Seven Pathways to Thriving
New research reveals the key enablers of thriving are already within you.
Posted November 8, 2017
Are you thriving in life? Think of someone in your life who is high in well-being and their life functioning. Someone who can bounce back quickly from problems and also take advantage of new life opportunities. Someone who feels good and strong physically, mentally, and socially. That’s what science tells us thriving is.
Does that describe you? If not, don’t worry, you can get there.
In a recent study, researchers reviewed what was known about how human beings thrive. They examined personal factors and environmental factors. I will focus on the main seven personal factors or enablers of thriving that they discovered.
These are parts of ourselves that we can attend to and improve upon:
1.) Positive perspective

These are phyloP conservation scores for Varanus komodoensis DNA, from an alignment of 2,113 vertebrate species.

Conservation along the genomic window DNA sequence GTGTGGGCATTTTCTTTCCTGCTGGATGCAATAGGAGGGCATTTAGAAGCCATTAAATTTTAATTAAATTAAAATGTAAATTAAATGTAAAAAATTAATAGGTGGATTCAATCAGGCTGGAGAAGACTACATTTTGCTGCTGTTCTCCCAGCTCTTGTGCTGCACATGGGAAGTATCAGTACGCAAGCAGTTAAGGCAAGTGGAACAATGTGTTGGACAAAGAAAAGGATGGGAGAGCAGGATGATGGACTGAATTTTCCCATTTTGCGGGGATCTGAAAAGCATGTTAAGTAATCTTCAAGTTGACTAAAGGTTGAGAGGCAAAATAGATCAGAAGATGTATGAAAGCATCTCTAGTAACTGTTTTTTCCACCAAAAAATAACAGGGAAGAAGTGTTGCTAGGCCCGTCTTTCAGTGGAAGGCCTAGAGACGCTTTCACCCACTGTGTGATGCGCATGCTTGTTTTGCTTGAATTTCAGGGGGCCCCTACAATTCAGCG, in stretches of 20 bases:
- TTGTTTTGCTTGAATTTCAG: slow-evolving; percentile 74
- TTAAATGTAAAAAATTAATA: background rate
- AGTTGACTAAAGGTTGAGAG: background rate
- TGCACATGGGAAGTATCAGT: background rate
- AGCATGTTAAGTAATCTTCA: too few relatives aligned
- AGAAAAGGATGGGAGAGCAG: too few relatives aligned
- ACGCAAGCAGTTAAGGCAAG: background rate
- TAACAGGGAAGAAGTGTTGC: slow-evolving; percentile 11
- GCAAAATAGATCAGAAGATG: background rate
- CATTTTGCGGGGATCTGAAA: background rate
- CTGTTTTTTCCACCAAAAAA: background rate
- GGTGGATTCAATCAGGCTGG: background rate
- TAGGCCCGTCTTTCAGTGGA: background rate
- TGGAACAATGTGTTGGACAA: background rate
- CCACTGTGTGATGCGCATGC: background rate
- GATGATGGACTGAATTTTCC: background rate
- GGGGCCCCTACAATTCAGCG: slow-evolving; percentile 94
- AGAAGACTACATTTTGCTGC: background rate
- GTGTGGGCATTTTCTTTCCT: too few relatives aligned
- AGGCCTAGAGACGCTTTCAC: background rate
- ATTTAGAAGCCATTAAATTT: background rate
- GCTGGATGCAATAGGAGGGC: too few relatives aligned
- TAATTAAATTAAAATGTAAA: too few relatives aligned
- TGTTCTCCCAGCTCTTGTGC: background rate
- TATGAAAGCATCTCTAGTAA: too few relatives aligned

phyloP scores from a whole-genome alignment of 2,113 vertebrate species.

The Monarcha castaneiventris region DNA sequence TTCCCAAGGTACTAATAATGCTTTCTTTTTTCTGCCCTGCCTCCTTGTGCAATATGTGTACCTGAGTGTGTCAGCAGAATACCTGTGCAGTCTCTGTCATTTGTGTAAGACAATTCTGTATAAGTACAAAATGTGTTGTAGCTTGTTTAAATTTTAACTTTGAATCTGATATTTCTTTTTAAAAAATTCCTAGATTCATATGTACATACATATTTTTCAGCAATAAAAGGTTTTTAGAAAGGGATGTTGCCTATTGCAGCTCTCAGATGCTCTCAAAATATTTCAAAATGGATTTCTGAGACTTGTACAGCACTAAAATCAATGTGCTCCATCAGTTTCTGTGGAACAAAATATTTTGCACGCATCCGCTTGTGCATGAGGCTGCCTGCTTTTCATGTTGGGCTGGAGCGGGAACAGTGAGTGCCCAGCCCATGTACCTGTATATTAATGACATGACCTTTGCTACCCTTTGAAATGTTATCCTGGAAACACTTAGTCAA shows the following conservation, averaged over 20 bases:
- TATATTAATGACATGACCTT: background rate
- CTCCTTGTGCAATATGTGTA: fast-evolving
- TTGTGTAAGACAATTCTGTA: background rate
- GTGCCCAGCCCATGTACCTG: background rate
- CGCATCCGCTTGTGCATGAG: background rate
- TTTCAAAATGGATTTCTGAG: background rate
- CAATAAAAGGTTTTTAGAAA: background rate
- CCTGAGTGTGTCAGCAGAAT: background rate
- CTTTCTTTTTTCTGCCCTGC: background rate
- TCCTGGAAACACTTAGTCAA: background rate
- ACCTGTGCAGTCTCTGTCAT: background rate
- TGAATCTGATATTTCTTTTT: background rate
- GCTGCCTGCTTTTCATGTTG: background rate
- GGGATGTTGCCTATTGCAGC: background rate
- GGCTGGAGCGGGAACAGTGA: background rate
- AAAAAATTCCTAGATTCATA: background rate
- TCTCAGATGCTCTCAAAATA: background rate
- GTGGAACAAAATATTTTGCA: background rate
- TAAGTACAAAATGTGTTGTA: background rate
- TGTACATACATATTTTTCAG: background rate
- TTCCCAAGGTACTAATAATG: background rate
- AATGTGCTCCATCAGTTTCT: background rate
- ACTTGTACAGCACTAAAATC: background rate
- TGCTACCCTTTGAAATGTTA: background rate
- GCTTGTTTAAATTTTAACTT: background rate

“I see the good in the future.”
Research shows that having hopeful future expectations, an optimistic attitude, and positive views of your future are linked with greater thriving. This approach helps you cope with stress and adversity by sticking with activities or tasks rather than quitting or avoiding.
Character strengths: clearly the central strength here is hope which means to look positively toward the future, to set your goals and to feel confident you can reach them. The researchers also mention here a link with being honest about one's values. Honesty might be considered a secondary character strength here dealing with your having integrity with your values, practicing what you preach, and being authentic along the journey forward.
“I am connected with the universe in a meaningful way.”
For some people, religious coping, faith, a relationship with a Higher Power, and having a spiritual community are connected with thriving. Other research has shown the importance of practicing one’s religion/spirituality, as opposed to merely having a religion.